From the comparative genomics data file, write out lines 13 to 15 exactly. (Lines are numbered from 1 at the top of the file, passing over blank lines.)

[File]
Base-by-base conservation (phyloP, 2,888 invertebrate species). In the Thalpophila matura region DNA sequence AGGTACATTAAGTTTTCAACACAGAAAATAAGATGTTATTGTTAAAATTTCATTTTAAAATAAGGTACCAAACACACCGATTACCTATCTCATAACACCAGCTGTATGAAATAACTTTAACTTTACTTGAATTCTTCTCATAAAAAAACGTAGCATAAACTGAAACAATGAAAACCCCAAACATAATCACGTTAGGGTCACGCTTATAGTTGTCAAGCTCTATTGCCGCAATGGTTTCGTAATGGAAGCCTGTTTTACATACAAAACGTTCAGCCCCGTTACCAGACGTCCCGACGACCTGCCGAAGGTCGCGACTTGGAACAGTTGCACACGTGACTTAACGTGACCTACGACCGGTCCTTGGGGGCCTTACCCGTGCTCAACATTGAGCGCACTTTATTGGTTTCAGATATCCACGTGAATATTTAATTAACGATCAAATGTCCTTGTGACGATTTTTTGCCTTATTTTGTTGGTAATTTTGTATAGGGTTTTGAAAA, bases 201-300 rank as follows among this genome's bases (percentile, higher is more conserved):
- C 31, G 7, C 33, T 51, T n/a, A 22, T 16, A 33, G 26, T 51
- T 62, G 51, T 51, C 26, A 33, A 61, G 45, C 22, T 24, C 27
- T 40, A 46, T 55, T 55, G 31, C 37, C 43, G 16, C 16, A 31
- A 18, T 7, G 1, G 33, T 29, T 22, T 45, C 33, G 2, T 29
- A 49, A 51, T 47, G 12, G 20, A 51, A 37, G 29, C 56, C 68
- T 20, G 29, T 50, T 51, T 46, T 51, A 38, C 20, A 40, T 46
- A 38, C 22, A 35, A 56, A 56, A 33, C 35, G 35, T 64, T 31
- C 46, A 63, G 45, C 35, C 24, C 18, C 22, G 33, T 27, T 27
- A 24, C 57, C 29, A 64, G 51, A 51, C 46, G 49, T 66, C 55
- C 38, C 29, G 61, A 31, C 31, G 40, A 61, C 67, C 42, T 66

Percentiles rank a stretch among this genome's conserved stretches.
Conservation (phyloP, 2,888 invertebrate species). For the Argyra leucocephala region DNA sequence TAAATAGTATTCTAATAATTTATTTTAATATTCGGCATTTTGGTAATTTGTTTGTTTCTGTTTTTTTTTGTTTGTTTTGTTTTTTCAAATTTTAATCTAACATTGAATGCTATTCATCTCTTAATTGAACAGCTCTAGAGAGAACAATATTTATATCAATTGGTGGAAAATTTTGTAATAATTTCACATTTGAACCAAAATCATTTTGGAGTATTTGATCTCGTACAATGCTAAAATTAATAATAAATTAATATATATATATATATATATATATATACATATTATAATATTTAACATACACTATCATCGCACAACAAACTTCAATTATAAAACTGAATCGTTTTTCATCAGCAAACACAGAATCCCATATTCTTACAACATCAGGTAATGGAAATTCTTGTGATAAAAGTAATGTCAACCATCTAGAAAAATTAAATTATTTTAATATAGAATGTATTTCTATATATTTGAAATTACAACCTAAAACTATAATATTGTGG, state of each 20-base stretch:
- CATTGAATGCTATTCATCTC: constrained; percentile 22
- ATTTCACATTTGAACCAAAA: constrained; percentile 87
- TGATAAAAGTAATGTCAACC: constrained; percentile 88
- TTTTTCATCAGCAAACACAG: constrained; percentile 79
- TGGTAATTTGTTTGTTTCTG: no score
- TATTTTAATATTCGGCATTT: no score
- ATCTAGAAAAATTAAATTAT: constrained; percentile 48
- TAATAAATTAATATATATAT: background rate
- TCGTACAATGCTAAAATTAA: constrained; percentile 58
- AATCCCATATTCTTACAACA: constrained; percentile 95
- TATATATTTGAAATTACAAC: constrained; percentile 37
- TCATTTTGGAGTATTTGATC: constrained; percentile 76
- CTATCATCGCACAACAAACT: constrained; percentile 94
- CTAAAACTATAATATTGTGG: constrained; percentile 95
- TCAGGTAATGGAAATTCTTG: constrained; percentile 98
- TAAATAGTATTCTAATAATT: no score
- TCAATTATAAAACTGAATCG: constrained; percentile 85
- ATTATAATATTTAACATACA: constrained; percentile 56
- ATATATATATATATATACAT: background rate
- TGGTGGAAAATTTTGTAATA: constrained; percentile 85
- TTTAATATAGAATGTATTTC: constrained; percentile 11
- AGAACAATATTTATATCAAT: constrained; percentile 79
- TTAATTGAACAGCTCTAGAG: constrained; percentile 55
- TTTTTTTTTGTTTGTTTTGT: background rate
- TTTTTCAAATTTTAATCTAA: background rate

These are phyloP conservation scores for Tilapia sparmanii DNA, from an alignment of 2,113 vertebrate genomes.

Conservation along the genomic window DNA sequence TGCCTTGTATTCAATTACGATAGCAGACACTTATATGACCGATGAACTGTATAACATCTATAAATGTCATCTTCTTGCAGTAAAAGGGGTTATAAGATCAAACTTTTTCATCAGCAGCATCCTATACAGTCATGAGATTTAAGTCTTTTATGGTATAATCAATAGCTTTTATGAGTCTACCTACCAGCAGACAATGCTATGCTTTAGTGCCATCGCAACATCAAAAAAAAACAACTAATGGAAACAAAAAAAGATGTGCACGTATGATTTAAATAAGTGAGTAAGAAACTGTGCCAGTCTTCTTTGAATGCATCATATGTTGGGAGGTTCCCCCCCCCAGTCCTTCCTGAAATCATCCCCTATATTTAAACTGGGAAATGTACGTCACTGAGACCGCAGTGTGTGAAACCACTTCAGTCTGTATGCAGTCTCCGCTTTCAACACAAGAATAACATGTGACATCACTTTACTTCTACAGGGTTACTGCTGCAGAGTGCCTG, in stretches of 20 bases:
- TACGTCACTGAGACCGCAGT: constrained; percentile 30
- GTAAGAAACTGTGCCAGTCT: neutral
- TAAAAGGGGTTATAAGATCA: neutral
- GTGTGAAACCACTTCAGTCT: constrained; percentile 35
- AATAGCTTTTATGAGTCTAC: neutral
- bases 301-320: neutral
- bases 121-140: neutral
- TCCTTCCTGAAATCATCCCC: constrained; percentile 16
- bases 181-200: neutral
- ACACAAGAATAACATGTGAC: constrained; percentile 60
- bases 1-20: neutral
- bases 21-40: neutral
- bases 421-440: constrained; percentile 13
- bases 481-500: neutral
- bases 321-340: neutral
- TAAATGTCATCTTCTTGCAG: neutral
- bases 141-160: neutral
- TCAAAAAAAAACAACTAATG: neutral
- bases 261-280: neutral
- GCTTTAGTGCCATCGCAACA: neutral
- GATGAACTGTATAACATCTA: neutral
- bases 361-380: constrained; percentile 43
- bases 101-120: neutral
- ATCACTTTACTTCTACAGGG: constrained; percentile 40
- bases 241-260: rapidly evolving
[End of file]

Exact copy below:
Conservation (phyloP, 2,888 invertebrate species). For the Argyra leucocephala region DNA sequence TAAATAGTATTCTAATAATTTATTTTAATATTCGGCATTTTGGTAATTTGTTTGTTTCTGTTTTTTTTTGTTTGTTTTGTTTTTTCAAATTTTAATCTAACATTGAATGCTATTCATCTCTTAATTGAACAGCTCTAGAGAGAACAATATTTATATCAATTGGTGGAAAATTTTGTAATAATTTCACATTTGAACCAAAATCATTTTGGAGTATTTGATCTCGTACAATGCTAAAATTAATAATAAATTAATATATATATATATATATATATATATACATATTATAATATTTAACATACACTATCATCGCACAACAAACTTCAATTATAAAACTGAATCGTTTTTCATCAGCAAACACAGAATCCCATATTCTTACAACATCAGGTAATGGAAATTCTTGTGATAAAAGTAATGTCAACCATCTAGAAAAATTAAATTATTTTAATATAGAATGTATTTCTATATATTTGAAATTACAACCTAAAACTATAATATTGTGG, state of each 20-base stretch:
- CATTGAATGCTATTCATCTC: constrained; percentile 22
- ATTTCACATTTGAACCAAAA: constrained; percentile 87